Press Archive

SDSC Demonstrates First Use of VRML Behaviors in the "Cave" Immersive Virtual Reality Environment

Published 12/07/1995

The San Diego Bay project is developing the necessary software tools to help public policy makers monitor and regulate the commercial and recreational use of natural resources, such as San Diego Bay. It is a collaboration among the San Diego Supercomputer Center (SDSC), the San Diego Bay Interagency Water Quality Panel, and some 30 organizations collecting data in the field about the ecology of the bay. This project was demonstrated Thursday morning at SUPERCOMPUTING '95 in the CAVE, a three-sided immersive environment designed to help researchers understand more about their scientific data by literally being surrounded by it. Each wall of the CAVE is 10 feet wide by 10 feet tall. Interaction with the data being presented in the CAVE is managed by the viewer via a hand-held wand. The project team includes computational ecologists John Helly and Richard Marciano, and T. Todd Elvins, Dema Zlotin, Robert Russ, John Moreland, Max Pazirandeh, Dave Nadeau, and John Truong.

The demonstration started with a fly-over of the bay, accompanied by the sound of the surf, then an audio-visual dive through the water's surface and a swim along the floor of the bay. This experience is based on bathymetry and water quality data gathered by the U.S. Navy that have been integrated with a digital elevation model.

The demonstration allowed the viewers to visualize the different types of data being collected. One type was water temperature data, being gathered at 18 sampling locations in the bay, that revealed stratification and seasonality in the water column, alternating in characteristic patterns. Periodically, an intrusion of cold water from the ocean into the bay as a result of the tidal cycle was revealed.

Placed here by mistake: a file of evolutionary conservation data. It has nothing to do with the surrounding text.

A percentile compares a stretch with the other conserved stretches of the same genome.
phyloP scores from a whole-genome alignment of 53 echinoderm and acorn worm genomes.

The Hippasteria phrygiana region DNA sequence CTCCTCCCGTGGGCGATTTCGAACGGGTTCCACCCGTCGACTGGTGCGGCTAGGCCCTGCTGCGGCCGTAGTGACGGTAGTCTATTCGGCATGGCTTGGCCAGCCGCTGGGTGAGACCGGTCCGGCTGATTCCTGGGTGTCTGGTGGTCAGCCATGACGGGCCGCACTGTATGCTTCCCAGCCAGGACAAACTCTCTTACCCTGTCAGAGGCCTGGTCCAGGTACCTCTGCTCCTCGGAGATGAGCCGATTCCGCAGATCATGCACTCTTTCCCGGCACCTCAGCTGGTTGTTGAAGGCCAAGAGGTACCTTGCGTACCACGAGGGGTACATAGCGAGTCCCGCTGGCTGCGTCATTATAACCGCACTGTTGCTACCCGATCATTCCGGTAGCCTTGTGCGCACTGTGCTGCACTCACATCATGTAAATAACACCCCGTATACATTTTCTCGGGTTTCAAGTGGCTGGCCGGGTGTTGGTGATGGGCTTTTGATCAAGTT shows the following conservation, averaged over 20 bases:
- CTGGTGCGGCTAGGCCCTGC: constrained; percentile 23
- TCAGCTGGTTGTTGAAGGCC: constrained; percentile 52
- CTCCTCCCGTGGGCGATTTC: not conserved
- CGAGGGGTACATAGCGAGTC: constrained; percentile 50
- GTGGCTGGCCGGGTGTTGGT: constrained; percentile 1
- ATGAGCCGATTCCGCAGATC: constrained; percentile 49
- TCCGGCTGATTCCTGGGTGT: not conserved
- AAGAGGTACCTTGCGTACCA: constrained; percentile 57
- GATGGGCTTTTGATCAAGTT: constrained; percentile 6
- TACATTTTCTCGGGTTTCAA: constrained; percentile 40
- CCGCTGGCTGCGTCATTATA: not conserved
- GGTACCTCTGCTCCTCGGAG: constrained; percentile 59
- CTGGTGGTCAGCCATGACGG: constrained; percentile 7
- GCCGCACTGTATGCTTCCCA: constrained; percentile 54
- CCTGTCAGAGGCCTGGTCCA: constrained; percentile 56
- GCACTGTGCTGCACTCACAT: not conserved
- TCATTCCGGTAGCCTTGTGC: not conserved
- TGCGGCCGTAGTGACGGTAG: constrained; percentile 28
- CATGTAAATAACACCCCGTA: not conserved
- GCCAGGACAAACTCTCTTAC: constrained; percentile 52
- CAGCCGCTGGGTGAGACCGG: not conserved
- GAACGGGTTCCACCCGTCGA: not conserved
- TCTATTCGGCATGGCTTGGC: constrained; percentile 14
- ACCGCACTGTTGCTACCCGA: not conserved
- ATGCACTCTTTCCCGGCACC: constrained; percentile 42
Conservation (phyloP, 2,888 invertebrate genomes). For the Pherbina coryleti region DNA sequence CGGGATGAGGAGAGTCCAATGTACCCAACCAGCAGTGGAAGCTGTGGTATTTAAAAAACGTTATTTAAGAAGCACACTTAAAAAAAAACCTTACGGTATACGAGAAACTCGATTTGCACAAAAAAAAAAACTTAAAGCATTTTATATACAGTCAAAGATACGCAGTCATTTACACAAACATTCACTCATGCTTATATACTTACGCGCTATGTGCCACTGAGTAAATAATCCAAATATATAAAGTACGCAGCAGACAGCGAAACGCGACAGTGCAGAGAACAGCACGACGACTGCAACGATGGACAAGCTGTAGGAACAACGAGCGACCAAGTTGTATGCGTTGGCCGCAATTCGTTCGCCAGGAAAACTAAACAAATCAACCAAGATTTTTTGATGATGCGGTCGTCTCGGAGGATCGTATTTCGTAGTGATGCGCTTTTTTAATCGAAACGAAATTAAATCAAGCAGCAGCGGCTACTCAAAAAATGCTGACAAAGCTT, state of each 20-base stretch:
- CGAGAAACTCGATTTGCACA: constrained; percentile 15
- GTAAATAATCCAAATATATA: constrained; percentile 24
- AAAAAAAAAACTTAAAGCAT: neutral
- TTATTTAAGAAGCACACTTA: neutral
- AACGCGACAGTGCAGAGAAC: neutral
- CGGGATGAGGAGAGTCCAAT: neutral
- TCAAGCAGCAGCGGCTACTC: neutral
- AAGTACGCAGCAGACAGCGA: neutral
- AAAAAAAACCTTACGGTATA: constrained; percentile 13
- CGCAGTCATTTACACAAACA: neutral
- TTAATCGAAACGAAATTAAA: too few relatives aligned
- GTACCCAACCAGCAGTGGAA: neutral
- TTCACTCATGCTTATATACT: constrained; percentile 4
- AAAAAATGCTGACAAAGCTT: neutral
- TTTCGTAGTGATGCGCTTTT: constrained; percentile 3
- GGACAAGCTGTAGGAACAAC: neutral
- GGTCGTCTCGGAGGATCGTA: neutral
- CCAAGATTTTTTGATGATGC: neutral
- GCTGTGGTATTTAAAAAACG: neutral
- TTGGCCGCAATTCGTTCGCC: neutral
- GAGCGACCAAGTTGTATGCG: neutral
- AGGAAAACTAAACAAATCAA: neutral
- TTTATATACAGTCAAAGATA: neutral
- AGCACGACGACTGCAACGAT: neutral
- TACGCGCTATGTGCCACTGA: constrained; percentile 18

Another type of data displayed was sediment chemistry data, particularly copper, mercury, and arsenic. Viewers could determine the locations and quantities of these compounds present individually and in groupings of two and three in the sediment. A third type of data was the concentration of eelgrass collected by the U.S. Navy using side-scan sonar, which was color-coded by relative density.

This project demonstrates the first integration of CAVE and Virtual Reality Modeling Language (VRML) technologies, which takes advantage of a new behaviors capability developed by SDSC that enables objects on the screen to respond to user actions in different ways (for example, become animated). SDSC, as a leader in VRML research and technology development, will host VRML '95, the First Annual Symposium on the Virtual Reality Modeling Language December 13-15, 1995.

This project is collecting, normalizing, and making all this data publicly accessible on a World Wide Web server maintained by SDSC. Further, it is developing a 3-D hydrodynamic model of the processes in the bay to help policy makers run "what if" scenarios to predict the potential impacts of regulations under consideration and evaluate the effectiveness of policies after the fact.

SDSC, a national laboratory for computational science and engineering, is sponsored by NSF, other federal agencies, the State and University of California, and private organizations; is affiliated with the University of California, San Diego; and is administered by General Atomics. For more information, see or contact Ann Redelfs, SDSC,, 619-534-5032.

For more information, contact:
Ann Redelfs
619-534-5113 (FAX)